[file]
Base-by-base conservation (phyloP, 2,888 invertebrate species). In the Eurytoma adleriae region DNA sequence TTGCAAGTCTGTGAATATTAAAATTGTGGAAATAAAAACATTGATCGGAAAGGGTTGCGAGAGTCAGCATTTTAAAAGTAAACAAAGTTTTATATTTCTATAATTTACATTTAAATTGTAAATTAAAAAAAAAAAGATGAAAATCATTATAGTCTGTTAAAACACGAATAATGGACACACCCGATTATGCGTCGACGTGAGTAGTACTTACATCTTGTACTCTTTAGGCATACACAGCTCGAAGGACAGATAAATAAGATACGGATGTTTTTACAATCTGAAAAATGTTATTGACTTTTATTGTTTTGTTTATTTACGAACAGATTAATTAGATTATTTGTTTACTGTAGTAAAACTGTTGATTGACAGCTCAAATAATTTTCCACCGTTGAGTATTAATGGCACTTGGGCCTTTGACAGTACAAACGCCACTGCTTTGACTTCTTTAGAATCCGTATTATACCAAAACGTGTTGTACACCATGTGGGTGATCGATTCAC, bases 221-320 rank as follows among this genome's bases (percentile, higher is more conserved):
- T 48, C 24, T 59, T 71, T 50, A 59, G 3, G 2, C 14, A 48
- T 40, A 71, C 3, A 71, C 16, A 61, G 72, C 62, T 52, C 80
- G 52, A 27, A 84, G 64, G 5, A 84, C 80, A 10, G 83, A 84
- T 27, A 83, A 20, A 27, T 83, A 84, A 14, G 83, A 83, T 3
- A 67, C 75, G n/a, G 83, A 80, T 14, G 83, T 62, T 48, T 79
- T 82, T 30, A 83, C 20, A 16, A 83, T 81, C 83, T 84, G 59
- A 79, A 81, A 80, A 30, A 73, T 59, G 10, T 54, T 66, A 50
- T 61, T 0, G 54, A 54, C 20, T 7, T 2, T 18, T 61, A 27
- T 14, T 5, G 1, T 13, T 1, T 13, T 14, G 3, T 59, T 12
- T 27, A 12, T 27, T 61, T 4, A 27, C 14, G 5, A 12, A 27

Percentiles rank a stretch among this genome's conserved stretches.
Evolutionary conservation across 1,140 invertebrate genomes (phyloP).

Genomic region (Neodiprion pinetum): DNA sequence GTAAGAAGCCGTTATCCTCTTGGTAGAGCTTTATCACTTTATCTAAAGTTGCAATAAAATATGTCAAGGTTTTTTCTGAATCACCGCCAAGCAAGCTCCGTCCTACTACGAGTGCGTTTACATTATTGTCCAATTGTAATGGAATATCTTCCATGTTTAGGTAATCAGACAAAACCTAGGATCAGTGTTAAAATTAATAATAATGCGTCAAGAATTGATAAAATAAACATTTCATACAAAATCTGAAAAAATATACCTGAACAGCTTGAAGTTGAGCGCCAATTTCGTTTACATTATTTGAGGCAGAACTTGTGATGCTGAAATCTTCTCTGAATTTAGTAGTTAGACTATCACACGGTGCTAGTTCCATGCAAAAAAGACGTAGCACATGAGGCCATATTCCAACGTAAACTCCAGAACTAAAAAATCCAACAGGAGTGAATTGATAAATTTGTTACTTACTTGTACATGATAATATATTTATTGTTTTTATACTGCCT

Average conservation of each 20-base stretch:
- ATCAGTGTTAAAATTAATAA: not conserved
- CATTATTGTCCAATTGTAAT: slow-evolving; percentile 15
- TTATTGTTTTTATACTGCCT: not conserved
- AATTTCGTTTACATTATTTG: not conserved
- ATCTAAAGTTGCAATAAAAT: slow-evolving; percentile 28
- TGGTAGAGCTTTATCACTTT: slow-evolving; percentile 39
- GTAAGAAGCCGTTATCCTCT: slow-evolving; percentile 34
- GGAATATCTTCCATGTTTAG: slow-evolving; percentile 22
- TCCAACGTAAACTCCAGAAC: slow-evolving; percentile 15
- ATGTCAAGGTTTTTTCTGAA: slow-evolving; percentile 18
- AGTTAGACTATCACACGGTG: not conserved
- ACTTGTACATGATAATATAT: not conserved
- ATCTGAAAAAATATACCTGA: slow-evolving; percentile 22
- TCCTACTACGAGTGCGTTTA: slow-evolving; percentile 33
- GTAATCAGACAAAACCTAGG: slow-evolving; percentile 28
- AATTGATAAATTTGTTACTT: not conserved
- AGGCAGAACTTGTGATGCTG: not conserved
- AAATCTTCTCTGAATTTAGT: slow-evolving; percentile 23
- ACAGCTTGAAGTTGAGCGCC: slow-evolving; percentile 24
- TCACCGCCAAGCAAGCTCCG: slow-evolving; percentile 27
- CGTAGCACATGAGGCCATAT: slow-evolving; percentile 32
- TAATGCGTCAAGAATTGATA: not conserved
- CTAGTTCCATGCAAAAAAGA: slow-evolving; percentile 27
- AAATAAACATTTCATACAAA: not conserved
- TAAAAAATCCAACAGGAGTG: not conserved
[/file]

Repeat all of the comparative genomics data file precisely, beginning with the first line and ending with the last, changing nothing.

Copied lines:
Base-by-base conservation (phyloP, 2,888 invertebrate species). In the Eurytoma adleriae region DNA sequence TTGCAAGTCTGTGAATATTAAAATTGTGGAAATAAAAACATTGATCGGAAAGGGTTGCGAGAGTCAGCATTTTAAAAGTAAACAAAGTTTTATATTTCTATAATTTACATTTAAATTGTAAATTAAAAAAAAAAAGATGAAAATCATTATAGTCTGTTAAAACACGAATAATGGACACACCCGATTATGCGTCGACGTGAGTAGTACTTACATCTTGTACTCTTTAGGCATACACAGCTCGAAGGACAGATAAATAAGATACGGATGTTTTTACAATCTGAAAAATGTTATTGACTTTTATTGTTTTGTTTATTTACGAACAGATTAATTAGATTATTTGTTTACTGTAGTAAAACTGTTGATTGACAGCTCAAATAATTTTCCACCGTTGAGTATTAATGGCACTTGGGCCTTTGACAGTACAAACGCCACTGCTTTGACTTCTTTAGAATCCGTATTATACCAAAACGTGTTGTACACCATGTGGGTGATCGATTCAC, bases 221-320 rank as follows among this genome's bases (percentile, higher is more conserved):
- T 48, C 24, T 59, T 71, T 50, A 59, G 3, G 2, C 14, A 48
- T 40, A 71, C 3, A 71, C 16, A 61, G 72, C 62, T 52, C 80
- G 52, A 27, A 84, G 64, G 5, A 84, C 80, A 10, G 83, A 84
- T 27, A 83, A 20, A 27, T 83, A 84, A 14, G 83, A 83, T 3
- A 67, C 75, G n/a, G 83, A 80, T 14, G 83, T 62, T 48, T 79
- T 82, T 30, A 83, C 20, A 16, A 83, T 81, C 83, T 84, G 59
- A 79, A 81, A 80, A 30, A 73, T 59, G 10, T 54, T 66, A 50
- T 61, T 0, G 54, A 54, C 20, T 7, T 2, T 18, T 61, A 27
- T 14, T 5, G 1, T 13, T 1, T 13, T 14, G 3, T 59, T 12
- T 27, A 12, T 27, T 61, T 4, A 27, C 14, G 5, A 12, A 27

Percentiles rank a stretch among this genome's conserved stretches.
Evolutionary conservation across 1,140 invertebrate genomes (phyloP).

Genomic region (Neodiprion pinetum): DNA sequence GTAAGAAGCCGTTATCCTCTTGGTAGAGCTTTATCACTTTATCTAAAGTTGCAATAAAATATGTCAAGGTTTTTTCTGAATCACCGCCAAGCAAGCTCCGTCCTACTACGAGTGCGTTTACATTATTGTCCAATTGTAATGGAATATCTTCCATGTTTAGGTAATCAGACAAAACCTAGGATCAGTGTTAAAATTAATAATAATGCGTCAAGAATTGATAAAATAAACATTTCATACAAAATCTGAAAAAATATACCTGAACAGCTTGAAGTTGAGCGCCAATTTCGTTTACATTATTTGAGGCAGAACTTGTGATGCTGAAATCTTCTCTGAATTTAGTAGTTAGACTATCACACGGTGCTAGTTCCATGCAAAAAAGACGTAGCACATGAGGCCATATTCCAACGTAAACTCCAGAACTAAAAAATCCAACAGGAGTGAATTGATAAATTTGTTACTTACTTGTACATGATAATATATTTATTGTTTTTATACTGCCT

Average conservation of each 20-base stretch:
- ATCAGTGTTAAAATTAATAA: not conserved
- CATTATTGTCCAATTGTAAT: slow-evolving; percentile 15
- TTATTGTTTTTATACTGCCT: not conserved
- AATTTCGTTTACATTATTTG: not conserved
- ATCTAAAGTTGCAATAAAAT: slow-evolving; percentile 28
- TGGTAGAGCTTTATCACTTT: slow-evolving; percentile 39
- GTAAGAAGCCGTTATCCTCT: slow-evolving; percentile 34
- GGAATATCTTCCATGTTTAG: slow-evolving; percentile 22
- TCCAACGTAAACTCCAGAAC: slow-evolving; percentile 15
- ATGTCAAGGTTTTTTCTGAA: slow-evolving; percentile 18
- AGTTAGACTATCACACGGTG: not conserved
- ACTTGTACATGATAATATAT: not conserved
- ATCTGAAAAAATATACCTGA: slow-evolving; percentile 22
- TCCTACTACGAGTGCGTTTA: slow-evolving; percentile 33
- GTAATCAGACAAAACCTAGG: slow-evolving; percentile 28
- AATTGATAAATTTGTTACTT: not conserved
- AGGCAGAACTTGTGATGCTG: not conserved
- AAATCTTCTCTGAATTTAGT: slow-evolving; percentile 23
- ACAGCTTGAAGTTGAGCGCC: slow-evolving; percentile 24
- TCACCGCCAAGCAAGCTCCG: slow-evolving; percentile 27
- CGTAGCACATGAGGCCATAT: slow-evolving; percentile 32
- TAATGCGTCAAGAATTGATA: not conserved
- CTAGTTCCATGCAAAAAAGA: slow-evolving; percentile 27
- AAATAAACATTTCATACAAA: not conserved
- TAAAAAATCCAACAGGAGTG: not conserved